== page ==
> Then why is it placed there in the FAQ entry? Somebody thought there's a
> relation there.

It's there because when you start an X terminal (xterm), you can tell xterm
(via X resource DB) if you want shells it starts to be "login shells", and
that's what that resource setting is doing.  It is not a resource setting for
ksh.  Further, it's in the FAQ about "why isn't my .profile being read" for
the ksh because most people are completely unaware of what is going on when
they click that "Terminal" button.

.Xdefaults may or may not be read by X-based applications, and is often loaded
into the Resource DB of the X server on login (depending on the system --
everything does it differently).  At one point is was .Xresources (which may
be what X reads still -- I don't know anymore, I stopped thinking about xrdb
about 8 years ago).

The space is completely irrelevant, and this thread should die.

> IMHO, I think ksh should be able to read .profile by default

The rules of what ksh reads and when are based on ancient login mechanisms --
.profile was read only on login.  In the csh, .login was read on login, and
.cshrc was read on every invocation of csh.

ksh reads the file pointed to by the environment variable ENV on invocation.

Put things you want to happen when you log in (via SSH, for example) into
.profile, and also set ENV=$HOME/.kshrc into it.  Then put everything into
.kshrc that you want to invoke with all subshells.

It's no good to say "I think ksh should do. . ." because it ain't gonna
happen.  It would break all sorts of crap if it did.


Sean

PS Linux's pdksh sucks, and does all sorts of weird shit.  OpenBSD's ksh is
much more sane.


> On Sat, Oct 2, 2010 at 10:39 PM, Abel Abraham Camarillo Ojeda <
> [hidden email]> wrote:
>
>> .Xdefaults has nothing to do with .profile ...

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Re: Incorrect FAQ entry about "ksh(1) does not appear to read my .profile"

Amit Kulkarni-5
Sean, Sorry my bad. Thanks for enlightening me.

Abel, ksh -l works for me and will use both of your suggestions.

Thanks

On Mon, Oct 4, 2010 at 1:24 AM, Sean Kamath <[hidden email]> wrote:

>
> On Oct 3, 2010, at 2:52 PM, Amit Kulkarni wrote:
>
> > Then why is it placed there in the FAQ entry? Somebody thought there's a
> > relation there.
>
> It's there because when you start an X terminal (xterm), you can tell xterm
> (via X resource DB) if you want shells it starts to be "login shells", and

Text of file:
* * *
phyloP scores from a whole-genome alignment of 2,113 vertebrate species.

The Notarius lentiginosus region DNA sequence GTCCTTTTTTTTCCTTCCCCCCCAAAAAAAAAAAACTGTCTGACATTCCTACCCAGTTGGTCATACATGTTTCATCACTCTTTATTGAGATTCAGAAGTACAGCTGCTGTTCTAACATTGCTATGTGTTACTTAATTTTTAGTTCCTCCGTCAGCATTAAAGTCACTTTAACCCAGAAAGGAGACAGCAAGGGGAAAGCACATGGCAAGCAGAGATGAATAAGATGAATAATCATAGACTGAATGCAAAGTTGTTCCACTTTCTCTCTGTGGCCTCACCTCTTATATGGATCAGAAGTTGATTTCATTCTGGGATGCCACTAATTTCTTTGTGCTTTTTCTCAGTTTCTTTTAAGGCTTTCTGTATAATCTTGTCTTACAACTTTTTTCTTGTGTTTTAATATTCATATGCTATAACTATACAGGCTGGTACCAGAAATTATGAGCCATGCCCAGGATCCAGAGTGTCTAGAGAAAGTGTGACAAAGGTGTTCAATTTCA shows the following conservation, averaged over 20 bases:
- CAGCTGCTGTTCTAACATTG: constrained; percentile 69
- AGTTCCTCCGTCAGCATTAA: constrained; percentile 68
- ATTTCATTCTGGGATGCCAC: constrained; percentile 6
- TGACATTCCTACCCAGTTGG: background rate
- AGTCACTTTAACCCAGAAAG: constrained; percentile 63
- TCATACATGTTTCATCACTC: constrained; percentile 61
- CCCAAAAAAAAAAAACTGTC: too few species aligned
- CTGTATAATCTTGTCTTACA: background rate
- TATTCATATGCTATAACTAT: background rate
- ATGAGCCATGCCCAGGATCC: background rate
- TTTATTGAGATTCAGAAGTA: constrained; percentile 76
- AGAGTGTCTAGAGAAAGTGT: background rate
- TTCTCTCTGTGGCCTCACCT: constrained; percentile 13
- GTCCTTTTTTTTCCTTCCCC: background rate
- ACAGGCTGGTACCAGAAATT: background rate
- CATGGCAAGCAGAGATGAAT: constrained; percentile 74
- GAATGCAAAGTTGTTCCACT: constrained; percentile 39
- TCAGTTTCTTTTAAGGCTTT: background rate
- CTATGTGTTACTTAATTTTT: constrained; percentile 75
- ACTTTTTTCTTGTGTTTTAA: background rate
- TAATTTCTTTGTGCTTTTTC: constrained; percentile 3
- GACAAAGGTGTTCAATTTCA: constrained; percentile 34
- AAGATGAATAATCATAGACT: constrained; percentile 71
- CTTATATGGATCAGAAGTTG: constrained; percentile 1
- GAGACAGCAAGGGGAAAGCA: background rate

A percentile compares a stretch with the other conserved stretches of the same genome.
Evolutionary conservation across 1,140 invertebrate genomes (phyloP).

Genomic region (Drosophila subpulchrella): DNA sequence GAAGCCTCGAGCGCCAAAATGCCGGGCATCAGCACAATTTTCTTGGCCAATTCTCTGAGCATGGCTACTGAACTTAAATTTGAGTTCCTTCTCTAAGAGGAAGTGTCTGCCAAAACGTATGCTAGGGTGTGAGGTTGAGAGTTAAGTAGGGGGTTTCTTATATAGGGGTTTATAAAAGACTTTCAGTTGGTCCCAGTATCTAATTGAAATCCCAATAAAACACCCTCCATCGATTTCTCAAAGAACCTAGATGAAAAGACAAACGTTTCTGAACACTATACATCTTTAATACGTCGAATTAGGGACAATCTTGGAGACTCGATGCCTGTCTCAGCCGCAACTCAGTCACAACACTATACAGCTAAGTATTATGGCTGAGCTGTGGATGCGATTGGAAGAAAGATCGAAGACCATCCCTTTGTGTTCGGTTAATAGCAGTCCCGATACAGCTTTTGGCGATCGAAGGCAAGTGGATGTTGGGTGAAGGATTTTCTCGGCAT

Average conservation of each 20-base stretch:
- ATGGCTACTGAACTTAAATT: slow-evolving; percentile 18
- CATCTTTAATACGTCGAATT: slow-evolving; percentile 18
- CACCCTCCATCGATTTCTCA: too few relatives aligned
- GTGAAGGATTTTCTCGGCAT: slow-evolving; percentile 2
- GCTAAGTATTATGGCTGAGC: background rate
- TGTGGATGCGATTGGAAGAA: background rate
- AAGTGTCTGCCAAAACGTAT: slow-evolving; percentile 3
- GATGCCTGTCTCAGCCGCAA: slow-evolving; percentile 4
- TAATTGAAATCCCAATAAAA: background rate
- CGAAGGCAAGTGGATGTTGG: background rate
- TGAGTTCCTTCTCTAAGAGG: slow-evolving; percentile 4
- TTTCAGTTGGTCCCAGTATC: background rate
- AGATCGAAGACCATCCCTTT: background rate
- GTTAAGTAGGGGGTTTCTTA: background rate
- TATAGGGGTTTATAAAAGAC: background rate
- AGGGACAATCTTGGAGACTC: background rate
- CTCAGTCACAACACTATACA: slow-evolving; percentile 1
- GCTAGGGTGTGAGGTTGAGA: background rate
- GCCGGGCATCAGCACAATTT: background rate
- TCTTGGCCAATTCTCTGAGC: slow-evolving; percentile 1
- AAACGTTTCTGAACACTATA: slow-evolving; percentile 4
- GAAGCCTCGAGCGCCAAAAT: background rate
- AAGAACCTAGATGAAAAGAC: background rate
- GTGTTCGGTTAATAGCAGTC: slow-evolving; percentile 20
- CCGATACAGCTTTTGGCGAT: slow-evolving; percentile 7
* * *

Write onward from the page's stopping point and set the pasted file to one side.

> that's what that resource setting is doing.  It is not a resource setting
> for ksh.  Further, it's in the FAQ about "why isn't my .profile being read"
> for the ksh because most people are completely unaware of what is going on
> when they click that "Terminal" button.
>
> .Xdefaults may or may not be read by X-based applications, and is often
> loaded into the Resource DB of the X server on login (depending on the
> system -- everything does it differently).  At one point is was .Xresources
> (which may be what X reads still -- I don't know anymore, I stopped thinking
> about xrdb about 8 years ago).
>
> The space is completely irrelevant, and this thread should die.
>
> > IMHO, I think ksh should be able to read .profile by default
>
> The rules of what ksh reads and when are based on ancient login mechanisms
> -- .profile was read only on login.  In the csh, .login was read on login,
> and .cshrc was read on every invocation of csh.
>
> ksh reads the file pointed to by the environment variable ENV on
> invocation.
>
> Put things you want to happen when you log in (via SSH, for example) into
> .profile, and also set ENV=$HOME/.kshrc into it.  Then put everything into
> .kshrc that you want to invoke with all subshells.
>
> It's no good to say "I think ksh should do. . ." because it ain't gonna
> happen.  It would break all sorts of crap if it did.
>
>
> Sean
>
> PS Linux's pdksh sucks, and does all sorts of weird shit.  OpenBSD's ksh is
> much more sane.
>
>
> > On Sat, Oct 2, 2010 at 10:39 PM, Abel Abraham Camarillo Ojeda <
> > [hidden email]> wrote:
> >
> >> .Xdefaults has nothing to do with .profile ...